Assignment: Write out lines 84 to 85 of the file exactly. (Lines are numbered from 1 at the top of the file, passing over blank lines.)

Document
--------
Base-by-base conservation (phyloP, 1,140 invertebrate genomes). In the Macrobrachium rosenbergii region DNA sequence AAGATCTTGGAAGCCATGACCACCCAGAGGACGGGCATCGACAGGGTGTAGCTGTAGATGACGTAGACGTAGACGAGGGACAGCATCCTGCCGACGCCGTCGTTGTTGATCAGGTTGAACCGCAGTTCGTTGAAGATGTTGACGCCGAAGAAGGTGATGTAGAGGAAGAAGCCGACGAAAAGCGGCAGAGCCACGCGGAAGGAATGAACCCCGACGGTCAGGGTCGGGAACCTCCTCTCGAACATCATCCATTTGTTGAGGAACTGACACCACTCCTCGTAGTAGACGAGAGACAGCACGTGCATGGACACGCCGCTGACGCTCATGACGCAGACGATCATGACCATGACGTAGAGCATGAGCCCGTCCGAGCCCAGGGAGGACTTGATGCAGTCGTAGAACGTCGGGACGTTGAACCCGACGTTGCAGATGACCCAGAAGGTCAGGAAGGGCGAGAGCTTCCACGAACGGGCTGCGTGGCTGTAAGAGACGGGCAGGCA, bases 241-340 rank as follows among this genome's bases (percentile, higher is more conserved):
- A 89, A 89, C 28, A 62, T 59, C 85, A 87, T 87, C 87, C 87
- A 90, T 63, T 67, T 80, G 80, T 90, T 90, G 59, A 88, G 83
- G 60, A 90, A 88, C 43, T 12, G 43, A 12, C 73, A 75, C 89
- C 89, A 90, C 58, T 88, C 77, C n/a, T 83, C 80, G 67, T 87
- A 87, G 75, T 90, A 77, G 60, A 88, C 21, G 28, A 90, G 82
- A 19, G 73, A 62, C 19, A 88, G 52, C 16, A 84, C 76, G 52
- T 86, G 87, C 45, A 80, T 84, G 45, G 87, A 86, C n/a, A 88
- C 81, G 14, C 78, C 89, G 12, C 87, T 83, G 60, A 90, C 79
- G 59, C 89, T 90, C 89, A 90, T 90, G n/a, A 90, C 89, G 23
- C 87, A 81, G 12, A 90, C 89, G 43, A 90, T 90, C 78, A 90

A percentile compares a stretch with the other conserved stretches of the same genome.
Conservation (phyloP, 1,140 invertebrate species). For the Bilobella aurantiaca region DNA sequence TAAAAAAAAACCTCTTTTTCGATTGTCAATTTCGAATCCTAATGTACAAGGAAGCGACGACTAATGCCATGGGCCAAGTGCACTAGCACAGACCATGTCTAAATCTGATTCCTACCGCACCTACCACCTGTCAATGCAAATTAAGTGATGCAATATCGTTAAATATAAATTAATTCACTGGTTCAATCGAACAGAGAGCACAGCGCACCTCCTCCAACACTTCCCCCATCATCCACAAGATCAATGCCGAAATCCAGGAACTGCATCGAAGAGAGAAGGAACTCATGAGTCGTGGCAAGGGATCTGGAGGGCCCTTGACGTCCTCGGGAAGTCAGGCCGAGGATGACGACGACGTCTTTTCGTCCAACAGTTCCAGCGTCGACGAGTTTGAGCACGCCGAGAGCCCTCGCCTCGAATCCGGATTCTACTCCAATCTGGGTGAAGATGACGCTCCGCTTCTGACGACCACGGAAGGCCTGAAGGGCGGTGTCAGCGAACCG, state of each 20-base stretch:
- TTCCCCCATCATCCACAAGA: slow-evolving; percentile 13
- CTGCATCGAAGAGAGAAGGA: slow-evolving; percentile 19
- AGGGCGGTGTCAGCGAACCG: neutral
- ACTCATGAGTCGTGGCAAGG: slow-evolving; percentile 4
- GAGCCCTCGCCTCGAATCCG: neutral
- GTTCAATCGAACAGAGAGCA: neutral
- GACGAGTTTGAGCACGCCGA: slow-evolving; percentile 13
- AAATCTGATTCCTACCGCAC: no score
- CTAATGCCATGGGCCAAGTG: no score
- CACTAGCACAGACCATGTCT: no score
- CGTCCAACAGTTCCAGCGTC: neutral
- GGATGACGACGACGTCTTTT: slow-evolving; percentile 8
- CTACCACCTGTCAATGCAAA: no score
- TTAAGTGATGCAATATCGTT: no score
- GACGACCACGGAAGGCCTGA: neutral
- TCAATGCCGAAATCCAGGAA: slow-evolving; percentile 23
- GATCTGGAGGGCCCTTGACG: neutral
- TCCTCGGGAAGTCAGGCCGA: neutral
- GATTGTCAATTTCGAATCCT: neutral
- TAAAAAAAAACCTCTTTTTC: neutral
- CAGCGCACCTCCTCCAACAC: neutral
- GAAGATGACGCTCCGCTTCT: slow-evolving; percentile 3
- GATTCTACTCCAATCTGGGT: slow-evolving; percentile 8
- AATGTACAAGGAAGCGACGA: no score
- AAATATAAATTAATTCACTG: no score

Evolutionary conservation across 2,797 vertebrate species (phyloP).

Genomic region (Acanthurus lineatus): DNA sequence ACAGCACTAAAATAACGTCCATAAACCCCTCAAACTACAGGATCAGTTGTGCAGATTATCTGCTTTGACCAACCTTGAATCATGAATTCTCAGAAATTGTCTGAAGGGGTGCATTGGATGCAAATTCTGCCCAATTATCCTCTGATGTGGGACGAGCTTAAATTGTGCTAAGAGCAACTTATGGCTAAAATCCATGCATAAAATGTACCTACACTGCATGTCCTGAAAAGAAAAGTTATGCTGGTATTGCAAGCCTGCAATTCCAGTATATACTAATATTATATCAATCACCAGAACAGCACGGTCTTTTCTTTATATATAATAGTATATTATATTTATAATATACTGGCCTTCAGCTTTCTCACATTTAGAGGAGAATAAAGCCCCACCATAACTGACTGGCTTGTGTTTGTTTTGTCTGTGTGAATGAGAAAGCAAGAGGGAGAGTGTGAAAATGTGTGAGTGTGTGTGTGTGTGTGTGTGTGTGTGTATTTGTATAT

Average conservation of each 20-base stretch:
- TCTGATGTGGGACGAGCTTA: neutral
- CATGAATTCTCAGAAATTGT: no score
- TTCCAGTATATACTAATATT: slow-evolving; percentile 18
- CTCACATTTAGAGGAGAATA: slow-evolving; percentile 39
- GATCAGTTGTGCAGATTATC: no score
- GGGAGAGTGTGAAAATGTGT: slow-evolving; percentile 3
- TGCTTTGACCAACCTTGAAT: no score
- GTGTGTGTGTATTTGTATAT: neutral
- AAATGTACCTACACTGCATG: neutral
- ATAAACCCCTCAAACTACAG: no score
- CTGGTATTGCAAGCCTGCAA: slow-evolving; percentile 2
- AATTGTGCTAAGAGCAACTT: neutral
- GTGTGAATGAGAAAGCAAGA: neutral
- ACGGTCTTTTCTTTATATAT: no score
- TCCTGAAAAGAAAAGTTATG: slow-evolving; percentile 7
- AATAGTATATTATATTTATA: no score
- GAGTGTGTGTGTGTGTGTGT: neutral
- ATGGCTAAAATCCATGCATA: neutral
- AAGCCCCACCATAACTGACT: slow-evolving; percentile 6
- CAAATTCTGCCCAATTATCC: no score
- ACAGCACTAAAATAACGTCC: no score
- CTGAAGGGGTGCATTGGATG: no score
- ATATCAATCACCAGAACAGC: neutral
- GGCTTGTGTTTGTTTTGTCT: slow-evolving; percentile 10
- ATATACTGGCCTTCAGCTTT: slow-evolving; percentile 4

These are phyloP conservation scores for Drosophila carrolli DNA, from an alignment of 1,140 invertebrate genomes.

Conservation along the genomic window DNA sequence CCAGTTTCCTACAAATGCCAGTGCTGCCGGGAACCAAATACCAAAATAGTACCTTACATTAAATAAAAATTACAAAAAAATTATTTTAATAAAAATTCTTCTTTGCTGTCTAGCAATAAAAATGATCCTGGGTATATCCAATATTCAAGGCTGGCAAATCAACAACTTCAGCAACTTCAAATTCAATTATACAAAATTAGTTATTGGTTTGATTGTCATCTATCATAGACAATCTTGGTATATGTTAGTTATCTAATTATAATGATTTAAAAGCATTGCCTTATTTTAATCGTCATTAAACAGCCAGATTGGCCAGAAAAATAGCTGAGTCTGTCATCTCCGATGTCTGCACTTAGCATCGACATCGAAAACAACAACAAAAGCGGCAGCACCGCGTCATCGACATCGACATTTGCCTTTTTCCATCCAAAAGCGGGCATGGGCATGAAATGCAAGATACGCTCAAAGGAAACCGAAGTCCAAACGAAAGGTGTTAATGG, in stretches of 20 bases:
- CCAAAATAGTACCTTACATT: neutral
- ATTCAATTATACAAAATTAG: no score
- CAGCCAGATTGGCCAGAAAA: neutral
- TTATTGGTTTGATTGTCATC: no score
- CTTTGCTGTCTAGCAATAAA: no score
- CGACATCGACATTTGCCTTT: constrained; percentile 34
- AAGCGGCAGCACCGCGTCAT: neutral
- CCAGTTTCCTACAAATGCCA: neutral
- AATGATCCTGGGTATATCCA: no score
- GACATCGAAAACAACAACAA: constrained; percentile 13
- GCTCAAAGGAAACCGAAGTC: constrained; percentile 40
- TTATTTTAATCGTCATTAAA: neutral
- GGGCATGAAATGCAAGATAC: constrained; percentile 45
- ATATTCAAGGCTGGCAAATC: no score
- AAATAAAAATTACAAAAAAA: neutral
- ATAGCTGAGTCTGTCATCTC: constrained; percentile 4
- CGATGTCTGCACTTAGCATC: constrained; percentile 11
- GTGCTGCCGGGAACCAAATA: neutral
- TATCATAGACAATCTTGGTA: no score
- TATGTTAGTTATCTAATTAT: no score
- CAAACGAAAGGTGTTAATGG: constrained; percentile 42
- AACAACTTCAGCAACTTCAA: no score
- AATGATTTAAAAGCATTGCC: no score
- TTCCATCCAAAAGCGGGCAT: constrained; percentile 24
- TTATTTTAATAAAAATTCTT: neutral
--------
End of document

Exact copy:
- ATAGCTGAGTCTGTCATCTC: constrained; percentile 4
- CGATGTCTGCACTTAGCATC: constrained; percentile 11